A trumpet-playing robot has been developed by Japanese car maker Toyota.
Toyota's president sees the robot as a symbol for the car maker
It showed off its musical creation at a Tokyo hotel, where the robot played When You Wish Upon a Star on a trumpet.
The machine is the latest in a series of robots developed by Japanese companies to showcase their prowess in humanoid robotics.
Sony and Honda have both used humanoid robots to as a platform to demonstrate their computing power and engineering know-how.
The Toyota robot stands 120 cm (48 inches) tall and does not yet have a cute name yet, unlike some of its rivals.
The company has provided few specific details about the technology used for the machine and did not reveal how much it spent developing the robot.
For now, it has no plans to sell or rent it. Instead it hopes to form a robot band to play at the 2005 World Exposition, being held in Aichi in central Japan.
The robot has yet to be given a cute name
"I'm confident that this will be a symbol of Toyota Group's technology," said Toyota President Fujio Cho.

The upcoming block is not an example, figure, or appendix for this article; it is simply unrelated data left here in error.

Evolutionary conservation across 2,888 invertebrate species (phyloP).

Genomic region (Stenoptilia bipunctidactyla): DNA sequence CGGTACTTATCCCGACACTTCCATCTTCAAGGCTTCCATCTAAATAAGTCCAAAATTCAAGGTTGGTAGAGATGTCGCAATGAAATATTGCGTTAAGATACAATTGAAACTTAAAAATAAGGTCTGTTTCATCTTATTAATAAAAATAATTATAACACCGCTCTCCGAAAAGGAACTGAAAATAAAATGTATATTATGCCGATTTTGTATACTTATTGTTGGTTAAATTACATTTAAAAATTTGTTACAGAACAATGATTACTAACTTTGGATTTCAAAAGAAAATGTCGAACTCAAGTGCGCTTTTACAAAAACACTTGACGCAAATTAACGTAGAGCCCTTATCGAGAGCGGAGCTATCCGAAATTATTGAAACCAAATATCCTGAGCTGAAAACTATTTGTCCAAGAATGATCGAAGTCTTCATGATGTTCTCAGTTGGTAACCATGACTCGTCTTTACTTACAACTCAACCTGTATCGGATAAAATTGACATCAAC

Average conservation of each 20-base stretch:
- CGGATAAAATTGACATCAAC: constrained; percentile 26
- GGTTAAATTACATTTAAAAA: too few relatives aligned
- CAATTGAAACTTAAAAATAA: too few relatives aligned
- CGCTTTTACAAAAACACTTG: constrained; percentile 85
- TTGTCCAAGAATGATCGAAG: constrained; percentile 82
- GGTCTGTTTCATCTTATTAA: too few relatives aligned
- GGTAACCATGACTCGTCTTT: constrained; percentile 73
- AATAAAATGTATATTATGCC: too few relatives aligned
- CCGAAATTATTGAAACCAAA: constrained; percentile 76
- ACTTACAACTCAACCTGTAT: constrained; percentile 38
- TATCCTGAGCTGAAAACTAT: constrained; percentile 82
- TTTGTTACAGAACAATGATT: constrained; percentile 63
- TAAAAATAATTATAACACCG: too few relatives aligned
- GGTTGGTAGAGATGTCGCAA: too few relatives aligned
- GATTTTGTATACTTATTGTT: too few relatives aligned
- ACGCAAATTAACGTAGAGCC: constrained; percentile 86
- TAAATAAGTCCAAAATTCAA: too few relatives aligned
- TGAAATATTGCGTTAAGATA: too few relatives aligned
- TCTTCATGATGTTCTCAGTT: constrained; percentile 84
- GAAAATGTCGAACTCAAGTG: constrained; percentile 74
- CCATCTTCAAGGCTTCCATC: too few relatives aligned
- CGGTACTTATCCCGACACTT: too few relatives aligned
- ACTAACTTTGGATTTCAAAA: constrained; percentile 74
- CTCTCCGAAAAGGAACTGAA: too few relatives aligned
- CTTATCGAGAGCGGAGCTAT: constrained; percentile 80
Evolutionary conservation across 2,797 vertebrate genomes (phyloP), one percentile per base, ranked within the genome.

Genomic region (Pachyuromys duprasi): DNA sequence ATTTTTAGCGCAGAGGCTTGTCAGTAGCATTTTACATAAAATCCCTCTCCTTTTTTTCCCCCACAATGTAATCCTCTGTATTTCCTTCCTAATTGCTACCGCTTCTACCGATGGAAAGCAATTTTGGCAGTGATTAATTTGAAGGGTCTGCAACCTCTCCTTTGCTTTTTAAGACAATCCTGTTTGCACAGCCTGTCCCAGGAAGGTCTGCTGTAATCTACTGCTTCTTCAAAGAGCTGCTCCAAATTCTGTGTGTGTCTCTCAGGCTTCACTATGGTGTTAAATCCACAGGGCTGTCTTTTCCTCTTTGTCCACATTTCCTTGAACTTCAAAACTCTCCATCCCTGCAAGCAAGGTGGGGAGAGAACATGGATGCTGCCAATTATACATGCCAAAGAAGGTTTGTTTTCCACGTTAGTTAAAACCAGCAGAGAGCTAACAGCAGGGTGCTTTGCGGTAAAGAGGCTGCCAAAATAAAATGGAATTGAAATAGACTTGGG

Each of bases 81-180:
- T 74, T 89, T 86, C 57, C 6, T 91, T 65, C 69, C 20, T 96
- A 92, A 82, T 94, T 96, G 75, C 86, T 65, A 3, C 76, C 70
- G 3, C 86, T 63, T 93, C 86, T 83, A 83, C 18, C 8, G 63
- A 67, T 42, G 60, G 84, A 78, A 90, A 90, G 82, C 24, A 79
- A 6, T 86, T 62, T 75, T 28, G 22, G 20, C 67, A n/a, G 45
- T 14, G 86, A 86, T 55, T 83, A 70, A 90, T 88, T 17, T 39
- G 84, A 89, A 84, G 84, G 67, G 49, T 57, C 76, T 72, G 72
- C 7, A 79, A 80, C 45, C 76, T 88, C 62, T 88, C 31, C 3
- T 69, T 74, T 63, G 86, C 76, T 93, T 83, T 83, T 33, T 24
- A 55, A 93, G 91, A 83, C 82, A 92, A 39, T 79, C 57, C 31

The robot development race is highly competitive in Japan, with the market for bots estimated to be worth around $4.5bn.
Companies often use the humanoid models to generate publicity and highlight a company's technical abilities.
Rival car maker Honda has a walking robot called Asimo which has visited the UK, Germany, the Czech Republic, France and Ireland as part of a world tour.
For its part, Sony has the all-singing and all-dancing Qrio, which can jog at a top speed of 14 metres per minute.
It seems to have musical bent, having recently appeared for a photo opportunity conducting the Tokyo Philharmonic Orchestra.
Whether it will be leading Toyota's robot musicians in the future is unknown.